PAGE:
Here’s what’s making me smile today: warm, cozy quilts! Right now I am curled under a couple of them which were made by my wonderful grandmothers. Looking at the patterns on these quilts, running my hand over the different fabrics, I can remember the fun times I spent as a child with my grandparents.
The quilt I’m looking at while I type this post was a surprise gift from my father’s mother. She had given it to my mother years before I was married, saying, “Save this and give this to her when she gets married because I know I won’t be around by then.” She was right.
It was a bittersweet moment when my mother presented this quilt to me, but it is dear to me and is treated with special care. When I look at this quilt in particular, I remember spending the night with my grandparents at their house in the “holler.” (Let me translate that for all the “city folks”: They basically lived in a small, deep valley. Driving a car down their driveway felt like trying to follow a mountain goat trail without falling off the cliff!)
Their home was a wondrous playland to me as a child, since I am so fond of nature and the outdoors. A frigidly-cold spring flowed out of the rocky hill on one side of their yard, which formed a small pool and then cascaded across their yard like a tiny, gurgling stream. My cousins and I would grab an old plastic margarine tub with a lid and walk down the road to the creek to catch crawdads (a.k.a. crayfish, crawfish, mudbugs, freshwater lobsters). Triumphantly, we would bring back the bowlful of critters and deposit them into the tiny spring pool to watch them grow and multiply in their new home. The babies were hardly bigger than large grains of sand when they hatched!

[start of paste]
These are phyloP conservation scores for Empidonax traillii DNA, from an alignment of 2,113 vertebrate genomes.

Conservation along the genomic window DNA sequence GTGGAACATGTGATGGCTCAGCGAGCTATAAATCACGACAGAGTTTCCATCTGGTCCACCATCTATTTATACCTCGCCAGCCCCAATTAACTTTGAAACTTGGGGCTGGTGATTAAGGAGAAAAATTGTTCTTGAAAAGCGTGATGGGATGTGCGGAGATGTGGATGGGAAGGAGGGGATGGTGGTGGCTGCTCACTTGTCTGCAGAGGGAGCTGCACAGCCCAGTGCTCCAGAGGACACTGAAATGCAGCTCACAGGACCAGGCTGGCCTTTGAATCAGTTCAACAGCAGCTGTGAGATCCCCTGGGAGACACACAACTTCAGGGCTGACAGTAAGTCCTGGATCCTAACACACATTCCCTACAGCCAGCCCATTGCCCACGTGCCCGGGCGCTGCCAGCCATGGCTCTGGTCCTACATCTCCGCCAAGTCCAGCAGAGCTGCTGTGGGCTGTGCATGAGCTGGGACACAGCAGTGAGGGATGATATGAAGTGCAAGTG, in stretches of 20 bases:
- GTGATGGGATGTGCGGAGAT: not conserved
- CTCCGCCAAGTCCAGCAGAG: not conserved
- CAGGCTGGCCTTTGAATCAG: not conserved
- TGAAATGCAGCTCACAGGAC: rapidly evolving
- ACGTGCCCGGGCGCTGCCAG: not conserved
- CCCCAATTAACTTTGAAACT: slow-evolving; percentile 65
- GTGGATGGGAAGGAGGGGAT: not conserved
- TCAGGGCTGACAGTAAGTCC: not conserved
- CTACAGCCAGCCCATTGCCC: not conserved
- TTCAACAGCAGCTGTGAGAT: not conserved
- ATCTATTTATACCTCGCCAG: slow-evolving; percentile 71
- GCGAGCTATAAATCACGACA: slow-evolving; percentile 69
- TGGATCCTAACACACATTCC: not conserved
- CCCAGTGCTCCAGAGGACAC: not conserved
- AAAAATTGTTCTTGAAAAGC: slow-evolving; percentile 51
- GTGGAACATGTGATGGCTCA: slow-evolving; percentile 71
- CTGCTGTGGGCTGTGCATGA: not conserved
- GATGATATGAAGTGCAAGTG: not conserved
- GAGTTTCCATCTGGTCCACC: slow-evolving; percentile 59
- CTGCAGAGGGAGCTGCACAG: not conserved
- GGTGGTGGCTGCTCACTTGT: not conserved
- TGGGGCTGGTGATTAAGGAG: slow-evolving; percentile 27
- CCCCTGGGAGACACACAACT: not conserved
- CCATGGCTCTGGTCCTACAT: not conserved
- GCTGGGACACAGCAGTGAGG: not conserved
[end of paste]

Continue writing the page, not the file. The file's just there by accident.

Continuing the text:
Special memories with my grandmother include using homemade cane poles to fish for perch and catfish in their pond and watching her spread piles of flour and milk right onto the kitchen counter–never measuring any ingredients–as she made some of the best biscuits in the world. (Thankfully, my father picked up her biscuit-making skills and helped me create a recipe that closely-approximates her huge, fluffy treats. Hooray!)
My all-time favorite thing to do at their house was to hop the mini spring “creek” and walk to the sandy strawberry patch in their garden. Grandpa was a hard-working man who would faithfully stand in the blazing sun to hoe and pull every weed in that strawberry patch, not even bothering to stop and wipe the sweat that dripped from his forehead. Grandma and I would pick buckets of berries, some of which actually made it back to the kitchen, rather than into my stomach. The berry patch was nearly three feet wide and, from my child’s-eye point of view, about a quarter mile long! (My parents say it was actually about 250 feet in length.)
I don’t have time to elaborate upon all the other adventures I enjoyed at my grandparents’ house (nor would you wish to read through it all, I’m sure. I’m impressed that you made it this far without falling asleep! Lol). Today this warm, cozy quilt stirred up warm, fuzzy memories, and I just wanted to share a few with you.
Do you have special memories of family and friends that warm your heart and moisten your eyes? Cherish those precious memories whenever you have the chance!
Feel free to share some memories in the comments below, if you’d like. I’d love you hear your stories!
If you don’t wish to share a memory, but you would be willing to share something you are thankful for or something that just makes you smile, please encourage others by adding your comments on the page called “Reasons to Smile.” Thanks!
Oh, wow! Look what I found while working on an assignment for the WordPress Photography 101 class: a photo of my grandparents’ garden!
Does anyone remember the old 35 mm slide projectors like this one?
My parents had many photos on these old slides. In 2008, *CLICK-CLACK* my family gathered around in my parents’ living room *CLICK-CLACK* with a screen on a tripod and the old slide projector on the kitchen table *CLICK-CLACK* and walked down memory lane together *CLICK-CLACK* as I took photos with a camera to try to preserve some of the old images *CLICK-CLACK* because the slides were beginning to degrade. (Remember the constant clicking noises? the flash of light and dark? the occasional voice saying “Oh, wait, I’ve got that one in upside-down!”)